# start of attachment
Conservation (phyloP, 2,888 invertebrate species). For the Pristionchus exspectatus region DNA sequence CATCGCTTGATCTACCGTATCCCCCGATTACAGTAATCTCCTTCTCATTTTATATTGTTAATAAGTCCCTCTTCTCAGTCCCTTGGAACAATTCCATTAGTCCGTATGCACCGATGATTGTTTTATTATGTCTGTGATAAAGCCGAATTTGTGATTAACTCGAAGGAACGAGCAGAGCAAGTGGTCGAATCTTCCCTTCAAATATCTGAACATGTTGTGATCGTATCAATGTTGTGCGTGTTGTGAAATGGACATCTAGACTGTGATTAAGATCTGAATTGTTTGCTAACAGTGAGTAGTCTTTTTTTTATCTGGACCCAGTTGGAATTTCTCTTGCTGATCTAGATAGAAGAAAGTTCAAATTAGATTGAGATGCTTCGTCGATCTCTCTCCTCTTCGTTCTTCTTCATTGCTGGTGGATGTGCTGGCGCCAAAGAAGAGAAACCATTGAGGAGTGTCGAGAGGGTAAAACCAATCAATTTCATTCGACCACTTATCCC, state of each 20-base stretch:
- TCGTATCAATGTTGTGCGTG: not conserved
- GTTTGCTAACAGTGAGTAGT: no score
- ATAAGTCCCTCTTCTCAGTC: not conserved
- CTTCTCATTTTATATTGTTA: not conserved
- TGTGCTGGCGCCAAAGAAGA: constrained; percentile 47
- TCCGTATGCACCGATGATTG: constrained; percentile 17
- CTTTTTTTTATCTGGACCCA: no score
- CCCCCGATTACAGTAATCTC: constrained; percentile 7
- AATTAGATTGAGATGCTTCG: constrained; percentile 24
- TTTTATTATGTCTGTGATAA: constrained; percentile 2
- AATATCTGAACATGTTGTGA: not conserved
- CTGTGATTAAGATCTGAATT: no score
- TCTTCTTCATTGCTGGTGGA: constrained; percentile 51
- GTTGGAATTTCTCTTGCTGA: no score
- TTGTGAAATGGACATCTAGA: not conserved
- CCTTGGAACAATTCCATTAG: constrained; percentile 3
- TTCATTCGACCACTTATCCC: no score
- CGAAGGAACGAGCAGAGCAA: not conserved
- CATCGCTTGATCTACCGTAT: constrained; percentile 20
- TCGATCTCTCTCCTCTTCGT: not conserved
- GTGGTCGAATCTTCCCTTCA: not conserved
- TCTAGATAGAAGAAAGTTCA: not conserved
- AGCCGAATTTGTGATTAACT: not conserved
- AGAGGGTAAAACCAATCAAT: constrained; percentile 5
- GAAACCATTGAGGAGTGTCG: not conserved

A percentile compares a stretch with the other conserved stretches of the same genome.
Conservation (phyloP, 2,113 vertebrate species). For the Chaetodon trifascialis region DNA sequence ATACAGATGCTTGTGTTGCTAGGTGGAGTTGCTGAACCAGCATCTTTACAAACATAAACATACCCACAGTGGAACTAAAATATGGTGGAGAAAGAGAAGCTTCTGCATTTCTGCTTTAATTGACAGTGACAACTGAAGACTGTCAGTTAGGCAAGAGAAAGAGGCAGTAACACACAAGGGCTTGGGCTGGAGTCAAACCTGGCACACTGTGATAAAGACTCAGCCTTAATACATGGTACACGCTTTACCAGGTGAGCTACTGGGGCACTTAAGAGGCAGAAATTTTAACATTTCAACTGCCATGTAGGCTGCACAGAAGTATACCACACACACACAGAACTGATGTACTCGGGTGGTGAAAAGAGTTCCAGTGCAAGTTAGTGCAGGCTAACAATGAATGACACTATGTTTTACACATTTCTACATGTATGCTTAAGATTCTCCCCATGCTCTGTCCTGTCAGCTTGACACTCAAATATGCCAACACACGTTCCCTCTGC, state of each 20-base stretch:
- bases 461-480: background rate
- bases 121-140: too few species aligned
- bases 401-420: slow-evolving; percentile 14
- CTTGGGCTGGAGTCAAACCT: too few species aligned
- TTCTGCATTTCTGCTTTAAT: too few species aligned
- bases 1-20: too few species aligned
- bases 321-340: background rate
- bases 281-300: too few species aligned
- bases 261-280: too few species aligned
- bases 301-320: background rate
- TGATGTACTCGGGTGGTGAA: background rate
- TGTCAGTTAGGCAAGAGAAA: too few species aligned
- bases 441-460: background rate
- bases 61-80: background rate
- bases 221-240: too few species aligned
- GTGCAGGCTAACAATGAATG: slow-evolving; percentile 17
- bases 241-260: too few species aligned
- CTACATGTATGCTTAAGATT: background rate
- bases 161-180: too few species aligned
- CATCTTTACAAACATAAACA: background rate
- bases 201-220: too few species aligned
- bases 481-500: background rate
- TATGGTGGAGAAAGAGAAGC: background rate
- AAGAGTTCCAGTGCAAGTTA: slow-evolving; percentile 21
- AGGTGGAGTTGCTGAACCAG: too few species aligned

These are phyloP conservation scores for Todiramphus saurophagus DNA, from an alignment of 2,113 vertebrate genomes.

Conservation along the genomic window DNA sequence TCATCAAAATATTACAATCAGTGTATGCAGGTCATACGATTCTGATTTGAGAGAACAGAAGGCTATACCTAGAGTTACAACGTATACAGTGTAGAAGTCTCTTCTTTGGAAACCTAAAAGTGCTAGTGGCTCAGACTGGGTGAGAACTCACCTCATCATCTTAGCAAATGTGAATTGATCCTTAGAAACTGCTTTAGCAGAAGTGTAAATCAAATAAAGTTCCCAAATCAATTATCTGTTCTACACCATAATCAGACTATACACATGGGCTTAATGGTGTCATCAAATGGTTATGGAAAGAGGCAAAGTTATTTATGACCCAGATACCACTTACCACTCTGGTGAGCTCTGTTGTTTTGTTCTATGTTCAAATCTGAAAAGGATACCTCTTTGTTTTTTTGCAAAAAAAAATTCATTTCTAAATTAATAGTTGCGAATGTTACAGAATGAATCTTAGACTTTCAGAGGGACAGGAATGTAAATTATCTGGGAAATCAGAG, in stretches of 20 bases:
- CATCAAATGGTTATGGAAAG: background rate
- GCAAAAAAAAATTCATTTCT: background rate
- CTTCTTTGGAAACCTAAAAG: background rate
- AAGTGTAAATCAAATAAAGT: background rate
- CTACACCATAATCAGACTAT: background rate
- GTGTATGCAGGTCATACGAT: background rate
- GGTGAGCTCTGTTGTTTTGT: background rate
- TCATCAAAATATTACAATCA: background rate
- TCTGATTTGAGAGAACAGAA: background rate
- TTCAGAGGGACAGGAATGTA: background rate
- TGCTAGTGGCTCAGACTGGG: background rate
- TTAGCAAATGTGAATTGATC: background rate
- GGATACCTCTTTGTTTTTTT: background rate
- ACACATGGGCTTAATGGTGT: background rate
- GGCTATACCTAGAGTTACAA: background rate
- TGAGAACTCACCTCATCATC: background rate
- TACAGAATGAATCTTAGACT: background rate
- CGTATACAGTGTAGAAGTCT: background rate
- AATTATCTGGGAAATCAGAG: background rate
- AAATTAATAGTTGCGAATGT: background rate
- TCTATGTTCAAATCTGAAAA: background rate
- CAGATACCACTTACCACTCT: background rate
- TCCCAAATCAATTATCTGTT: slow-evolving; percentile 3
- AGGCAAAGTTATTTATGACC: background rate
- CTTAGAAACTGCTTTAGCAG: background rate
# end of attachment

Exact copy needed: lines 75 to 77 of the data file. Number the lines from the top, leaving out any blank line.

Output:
- AAATTAATAGTTGCGAATGT: background rate
- TCTATGTTCAAATCTGAAAA: background rate
- CAGATACCACTTACCACTCT: background rate